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Short and long term effects of antipsychotic medication on smooth pursuit eye tracking in schizophrenia.

Research output: Contribution to Journal/MagazineJournal articlepeer-review

<mark>Journal publication date</mark>09/2001
<mark>Journal</mark>Advances in Biochemical Psychopharmacology
Issue number3
Number of pages8
Pages (from-to)284-291
Publication StatusPublished
<mark>Original language</mark>English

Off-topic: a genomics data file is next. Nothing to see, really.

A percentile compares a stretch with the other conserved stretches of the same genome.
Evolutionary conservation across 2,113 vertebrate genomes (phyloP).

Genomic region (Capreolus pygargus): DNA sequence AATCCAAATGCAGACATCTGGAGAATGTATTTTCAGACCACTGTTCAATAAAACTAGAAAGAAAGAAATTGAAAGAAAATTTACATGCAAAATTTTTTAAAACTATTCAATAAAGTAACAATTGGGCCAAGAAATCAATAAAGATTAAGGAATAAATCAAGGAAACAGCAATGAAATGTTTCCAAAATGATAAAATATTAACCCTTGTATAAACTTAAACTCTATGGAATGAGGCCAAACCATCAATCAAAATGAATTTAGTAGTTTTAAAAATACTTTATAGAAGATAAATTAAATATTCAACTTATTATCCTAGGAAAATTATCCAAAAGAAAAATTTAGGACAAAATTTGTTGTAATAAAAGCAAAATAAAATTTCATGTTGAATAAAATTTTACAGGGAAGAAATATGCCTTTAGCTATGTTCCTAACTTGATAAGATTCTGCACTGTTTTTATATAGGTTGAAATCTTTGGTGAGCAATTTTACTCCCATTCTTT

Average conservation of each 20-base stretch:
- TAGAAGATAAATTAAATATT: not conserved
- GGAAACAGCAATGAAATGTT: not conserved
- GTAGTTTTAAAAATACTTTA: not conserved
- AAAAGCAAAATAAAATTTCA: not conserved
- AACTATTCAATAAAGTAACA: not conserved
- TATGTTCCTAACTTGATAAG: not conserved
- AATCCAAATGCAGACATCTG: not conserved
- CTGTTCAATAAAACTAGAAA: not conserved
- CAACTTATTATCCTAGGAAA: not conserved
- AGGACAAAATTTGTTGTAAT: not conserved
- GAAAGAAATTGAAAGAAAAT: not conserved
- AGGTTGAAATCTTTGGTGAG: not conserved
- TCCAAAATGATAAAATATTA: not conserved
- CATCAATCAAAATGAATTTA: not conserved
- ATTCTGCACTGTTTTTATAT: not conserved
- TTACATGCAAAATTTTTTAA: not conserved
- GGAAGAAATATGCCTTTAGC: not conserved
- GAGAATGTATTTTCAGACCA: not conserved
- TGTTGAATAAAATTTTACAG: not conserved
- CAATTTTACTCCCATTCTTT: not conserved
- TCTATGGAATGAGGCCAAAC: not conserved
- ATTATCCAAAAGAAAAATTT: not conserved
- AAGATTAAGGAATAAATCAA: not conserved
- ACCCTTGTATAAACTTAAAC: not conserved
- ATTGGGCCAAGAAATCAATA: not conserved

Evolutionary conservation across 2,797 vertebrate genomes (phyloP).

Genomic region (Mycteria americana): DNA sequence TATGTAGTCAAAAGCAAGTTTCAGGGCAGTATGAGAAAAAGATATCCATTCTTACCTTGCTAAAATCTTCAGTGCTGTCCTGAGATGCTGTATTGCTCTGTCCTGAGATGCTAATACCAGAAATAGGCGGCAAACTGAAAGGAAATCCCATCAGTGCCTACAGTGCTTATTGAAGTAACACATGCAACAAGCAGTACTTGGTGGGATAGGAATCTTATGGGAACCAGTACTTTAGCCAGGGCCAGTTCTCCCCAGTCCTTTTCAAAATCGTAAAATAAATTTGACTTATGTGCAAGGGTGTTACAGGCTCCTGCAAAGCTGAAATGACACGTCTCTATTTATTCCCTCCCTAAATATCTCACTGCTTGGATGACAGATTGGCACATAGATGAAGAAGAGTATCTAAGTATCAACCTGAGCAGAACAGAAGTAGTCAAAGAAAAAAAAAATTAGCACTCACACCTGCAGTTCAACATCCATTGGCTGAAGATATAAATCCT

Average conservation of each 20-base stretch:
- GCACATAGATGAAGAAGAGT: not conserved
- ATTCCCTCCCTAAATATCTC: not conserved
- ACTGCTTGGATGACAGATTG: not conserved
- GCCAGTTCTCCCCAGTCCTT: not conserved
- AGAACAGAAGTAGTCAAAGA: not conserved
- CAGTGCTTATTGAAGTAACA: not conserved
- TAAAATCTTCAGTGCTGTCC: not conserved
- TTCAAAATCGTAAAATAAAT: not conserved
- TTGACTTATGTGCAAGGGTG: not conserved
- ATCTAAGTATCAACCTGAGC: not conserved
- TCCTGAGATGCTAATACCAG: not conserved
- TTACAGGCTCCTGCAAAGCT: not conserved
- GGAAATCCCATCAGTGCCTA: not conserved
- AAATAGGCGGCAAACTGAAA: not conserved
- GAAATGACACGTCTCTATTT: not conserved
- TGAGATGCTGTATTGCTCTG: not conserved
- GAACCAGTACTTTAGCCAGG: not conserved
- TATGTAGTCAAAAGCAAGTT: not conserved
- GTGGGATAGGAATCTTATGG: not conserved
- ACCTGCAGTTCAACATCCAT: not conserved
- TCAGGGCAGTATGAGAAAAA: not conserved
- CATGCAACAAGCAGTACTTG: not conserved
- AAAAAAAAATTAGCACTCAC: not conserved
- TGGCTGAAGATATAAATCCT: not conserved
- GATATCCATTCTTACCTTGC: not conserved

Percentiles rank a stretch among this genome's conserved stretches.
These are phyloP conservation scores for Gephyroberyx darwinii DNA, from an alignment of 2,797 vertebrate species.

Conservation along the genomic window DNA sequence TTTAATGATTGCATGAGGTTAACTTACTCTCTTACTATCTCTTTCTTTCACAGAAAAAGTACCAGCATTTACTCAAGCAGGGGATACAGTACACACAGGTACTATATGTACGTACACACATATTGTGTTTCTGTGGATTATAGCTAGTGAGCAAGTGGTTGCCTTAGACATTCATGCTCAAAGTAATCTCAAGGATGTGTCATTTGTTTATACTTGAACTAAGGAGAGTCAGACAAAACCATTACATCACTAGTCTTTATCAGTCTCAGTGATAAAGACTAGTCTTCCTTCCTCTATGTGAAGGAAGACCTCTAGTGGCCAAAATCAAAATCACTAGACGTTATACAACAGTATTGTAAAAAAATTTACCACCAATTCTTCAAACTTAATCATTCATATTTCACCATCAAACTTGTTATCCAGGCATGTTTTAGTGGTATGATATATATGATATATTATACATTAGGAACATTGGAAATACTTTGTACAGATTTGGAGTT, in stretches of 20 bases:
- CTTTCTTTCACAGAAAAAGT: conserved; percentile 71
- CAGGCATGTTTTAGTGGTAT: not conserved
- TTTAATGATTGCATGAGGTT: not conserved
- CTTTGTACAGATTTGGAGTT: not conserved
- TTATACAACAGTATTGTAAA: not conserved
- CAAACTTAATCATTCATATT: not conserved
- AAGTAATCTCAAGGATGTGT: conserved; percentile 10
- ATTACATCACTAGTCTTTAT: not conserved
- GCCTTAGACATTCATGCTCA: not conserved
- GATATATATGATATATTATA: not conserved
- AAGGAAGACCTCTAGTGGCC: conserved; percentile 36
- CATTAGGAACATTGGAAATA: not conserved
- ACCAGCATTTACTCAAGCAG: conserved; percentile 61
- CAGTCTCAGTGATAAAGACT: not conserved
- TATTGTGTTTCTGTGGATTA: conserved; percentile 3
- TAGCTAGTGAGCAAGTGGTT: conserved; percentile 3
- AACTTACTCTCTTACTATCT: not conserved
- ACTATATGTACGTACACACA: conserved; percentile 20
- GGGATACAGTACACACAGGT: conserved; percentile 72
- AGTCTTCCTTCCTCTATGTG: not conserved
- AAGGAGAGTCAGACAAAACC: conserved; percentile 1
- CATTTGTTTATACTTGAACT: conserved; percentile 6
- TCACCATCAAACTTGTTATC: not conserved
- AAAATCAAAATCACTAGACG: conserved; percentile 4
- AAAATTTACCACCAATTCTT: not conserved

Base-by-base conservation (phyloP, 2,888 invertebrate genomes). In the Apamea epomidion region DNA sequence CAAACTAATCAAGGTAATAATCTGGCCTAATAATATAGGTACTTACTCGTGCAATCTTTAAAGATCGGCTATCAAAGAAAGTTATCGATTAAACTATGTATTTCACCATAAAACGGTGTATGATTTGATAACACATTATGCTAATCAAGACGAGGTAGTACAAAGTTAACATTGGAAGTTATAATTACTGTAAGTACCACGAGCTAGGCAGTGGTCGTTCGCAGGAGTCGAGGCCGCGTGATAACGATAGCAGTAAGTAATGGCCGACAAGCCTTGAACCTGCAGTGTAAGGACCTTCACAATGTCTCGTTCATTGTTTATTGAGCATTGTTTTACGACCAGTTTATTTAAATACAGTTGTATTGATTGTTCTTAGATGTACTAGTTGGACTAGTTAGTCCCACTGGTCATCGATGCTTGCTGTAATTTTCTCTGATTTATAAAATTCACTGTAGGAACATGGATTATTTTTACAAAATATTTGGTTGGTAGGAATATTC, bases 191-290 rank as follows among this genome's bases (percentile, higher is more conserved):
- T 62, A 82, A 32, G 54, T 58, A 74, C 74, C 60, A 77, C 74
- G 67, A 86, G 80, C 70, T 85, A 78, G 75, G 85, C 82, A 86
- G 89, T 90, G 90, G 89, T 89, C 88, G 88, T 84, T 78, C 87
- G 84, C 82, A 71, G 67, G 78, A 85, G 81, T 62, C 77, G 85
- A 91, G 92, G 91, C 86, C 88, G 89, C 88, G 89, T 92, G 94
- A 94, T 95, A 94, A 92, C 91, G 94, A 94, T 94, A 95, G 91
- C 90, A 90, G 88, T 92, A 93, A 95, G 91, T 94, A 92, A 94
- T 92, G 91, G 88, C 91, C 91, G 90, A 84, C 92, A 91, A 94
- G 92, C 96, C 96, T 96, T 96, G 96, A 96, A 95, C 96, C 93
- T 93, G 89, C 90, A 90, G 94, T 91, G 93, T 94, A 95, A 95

Rationale: Smooth pursuit abnormalities have been observed in antipsychotic naive first-episode patients, suggesting that they are intrinsic to the illness. However, it is not clear whether these abnormalities are as severe as those observed in more chronic patients. In addition, although research suggests that there are no short-term effects of conventional antipsychotic medication, the effects of long-term antipsychotic medication on smooth pursuit eye movements are relatively unknown. Objectives: To determine the short and long term effects of antipsychotic medication on the smooth pursuit performance of first-episode and chronic patients with schizophrenia. Methods: We compared the smooth pursuit performance of antipsychotic-treated and untreated first-episode and chronic schizophrenic patients with healthy controls using a comprehensive range of performance measures. This included velocity gain, the number, type and size of intrusive and corrective saccades, and the average time between the change in direction of the target and the change in direction of the eye movement, a measure of subjects’ ability to predict target movement. Results: Chronic schizophrenic patients had significantly reduced velocity gain, took longer to respondto the change in target direction and made more catch-up saccades than both first-episode schizophrenic patients and controls. First-episode patients were impaired relative to controls only on the measure of velocity gain. There were no differences between antipsychoticnaive and treated first-episode patients. Antipsychoticfree chronic patients were significantly less impaired on velocity gain than matched continuously treated chronic patients. These results were not influenced by group differences in age and symptom severity. Conclusions: These results show that: 1) the main index of smooth pursuit, velocity gain, is impaired early in the course of schizophrenia; 2) whereas velocity gain is unaffected by short-term (weeks) medication, it is worsened by chronic (years) treatment; 3) other indices of smooth pursuit, catch-up saccades and ability to predict target movement, are adversely influenced by illness chronicity rather than medication.